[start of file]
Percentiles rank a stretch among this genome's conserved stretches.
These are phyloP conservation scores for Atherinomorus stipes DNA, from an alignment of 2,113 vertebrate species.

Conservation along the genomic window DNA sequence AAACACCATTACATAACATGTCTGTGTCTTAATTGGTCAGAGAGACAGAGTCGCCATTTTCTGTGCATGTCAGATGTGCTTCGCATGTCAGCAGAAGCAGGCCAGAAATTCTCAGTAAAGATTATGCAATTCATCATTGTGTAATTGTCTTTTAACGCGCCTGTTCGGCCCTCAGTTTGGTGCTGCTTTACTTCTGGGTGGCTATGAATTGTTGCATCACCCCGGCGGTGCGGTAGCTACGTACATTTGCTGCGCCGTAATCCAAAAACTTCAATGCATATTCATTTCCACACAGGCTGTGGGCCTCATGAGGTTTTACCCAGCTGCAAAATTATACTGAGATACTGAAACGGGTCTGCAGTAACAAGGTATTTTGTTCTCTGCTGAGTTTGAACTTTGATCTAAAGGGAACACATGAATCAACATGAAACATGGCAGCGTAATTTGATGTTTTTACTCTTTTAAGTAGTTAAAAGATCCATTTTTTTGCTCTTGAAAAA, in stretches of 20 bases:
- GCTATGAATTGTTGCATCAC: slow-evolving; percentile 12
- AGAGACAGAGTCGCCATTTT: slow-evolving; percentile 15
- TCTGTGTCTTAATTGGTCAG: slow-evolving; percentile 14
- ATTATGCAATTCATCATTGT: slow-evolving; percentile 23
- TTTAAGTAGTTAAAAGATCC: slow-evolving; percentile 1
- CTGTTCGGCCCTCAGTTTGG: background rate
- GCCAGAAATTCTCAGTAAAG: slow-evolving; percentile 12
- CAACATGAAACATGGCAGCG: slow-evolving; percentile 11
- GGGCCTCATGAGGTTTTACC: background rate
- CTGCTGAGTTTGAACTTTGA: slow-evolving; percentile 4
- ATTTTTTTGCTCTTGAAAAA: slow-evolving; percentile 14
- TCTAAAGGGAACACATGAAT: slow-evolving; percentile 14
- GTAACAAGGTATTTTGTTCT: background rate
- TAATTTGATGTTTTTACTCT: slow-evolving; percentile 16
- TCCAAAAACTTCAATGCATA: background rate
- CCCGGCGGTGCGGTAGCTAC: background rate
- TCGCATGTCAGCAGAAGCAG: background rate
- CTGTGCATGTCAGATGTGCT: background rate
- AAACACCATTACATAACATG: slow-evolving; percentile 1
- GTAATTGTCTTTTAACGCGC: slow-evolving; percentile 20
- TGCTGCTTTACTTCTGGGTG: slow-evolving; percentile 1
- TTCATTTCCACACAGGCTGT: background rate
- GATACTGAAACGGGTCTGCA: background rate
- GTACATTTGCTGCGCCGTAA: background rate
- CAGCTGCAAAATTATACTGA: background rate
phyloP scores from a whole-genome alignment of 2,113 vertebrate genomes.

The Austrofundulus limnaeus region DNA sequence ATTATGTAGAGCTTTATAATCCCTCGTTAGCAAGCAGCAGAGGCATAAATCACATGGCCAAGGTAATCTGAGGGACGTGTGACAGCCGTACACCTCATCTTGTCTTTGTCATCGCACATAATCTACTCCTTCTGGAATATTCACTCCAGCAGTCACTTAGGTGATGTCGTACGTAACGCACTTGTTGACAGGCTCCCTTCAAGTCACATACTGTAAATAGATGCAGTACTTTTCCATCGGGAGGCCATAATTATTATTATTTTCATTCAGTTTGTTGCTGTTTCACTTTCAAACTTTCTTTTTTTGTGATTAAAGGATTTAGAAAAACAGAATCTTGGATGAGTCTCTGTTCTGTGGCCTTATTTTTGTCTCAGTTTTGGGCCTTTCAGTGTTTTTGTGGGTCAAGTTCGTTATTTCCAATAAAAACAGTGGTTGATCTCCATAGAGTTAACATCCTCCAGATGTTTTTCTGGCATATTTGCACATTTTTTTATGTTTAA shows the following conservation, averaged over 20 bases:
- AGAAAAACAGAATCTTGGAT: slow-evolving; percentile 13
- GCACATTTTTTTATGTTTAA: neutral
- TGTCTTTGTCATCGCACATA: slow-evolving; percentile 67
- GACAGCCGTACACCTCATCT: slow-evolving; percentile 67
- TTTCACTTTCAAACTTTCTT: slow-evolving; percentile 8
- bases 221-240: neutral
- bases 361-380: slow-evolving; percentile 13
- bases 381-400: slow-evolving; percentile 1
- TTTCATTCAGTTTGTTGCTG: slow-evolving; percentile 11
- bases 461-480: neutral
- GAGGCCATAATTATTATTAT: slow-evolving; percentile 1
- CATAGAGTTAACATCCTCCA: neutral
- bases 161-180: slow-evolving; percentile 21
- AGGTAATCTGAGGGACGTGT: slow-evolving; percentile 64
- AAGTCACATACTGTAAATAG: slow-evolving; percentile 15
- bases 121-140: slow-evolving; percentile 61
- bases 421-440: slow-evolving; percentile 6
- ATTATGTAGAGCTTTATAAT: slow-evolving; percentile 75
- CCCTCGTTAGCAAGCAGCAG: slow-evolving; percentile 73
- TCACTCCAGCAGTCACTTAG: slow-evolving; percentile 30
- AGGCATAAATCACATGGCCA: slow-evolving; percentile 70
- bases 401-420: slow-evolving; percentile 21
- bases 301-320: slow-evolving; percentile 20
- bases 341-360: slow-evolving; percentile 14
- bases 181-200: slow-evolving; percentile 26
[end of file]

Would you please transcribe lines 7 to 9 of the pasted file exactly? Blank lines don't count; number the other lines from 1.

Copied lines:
- ATTATGCAATTCATCATTGT: slow-evolving; percentile 23
- TTTAAGTAGTTAAAAGATCC: slow-evolving; percentile 1
- CTGTTCGGCCCTCAGTTTGG: background rate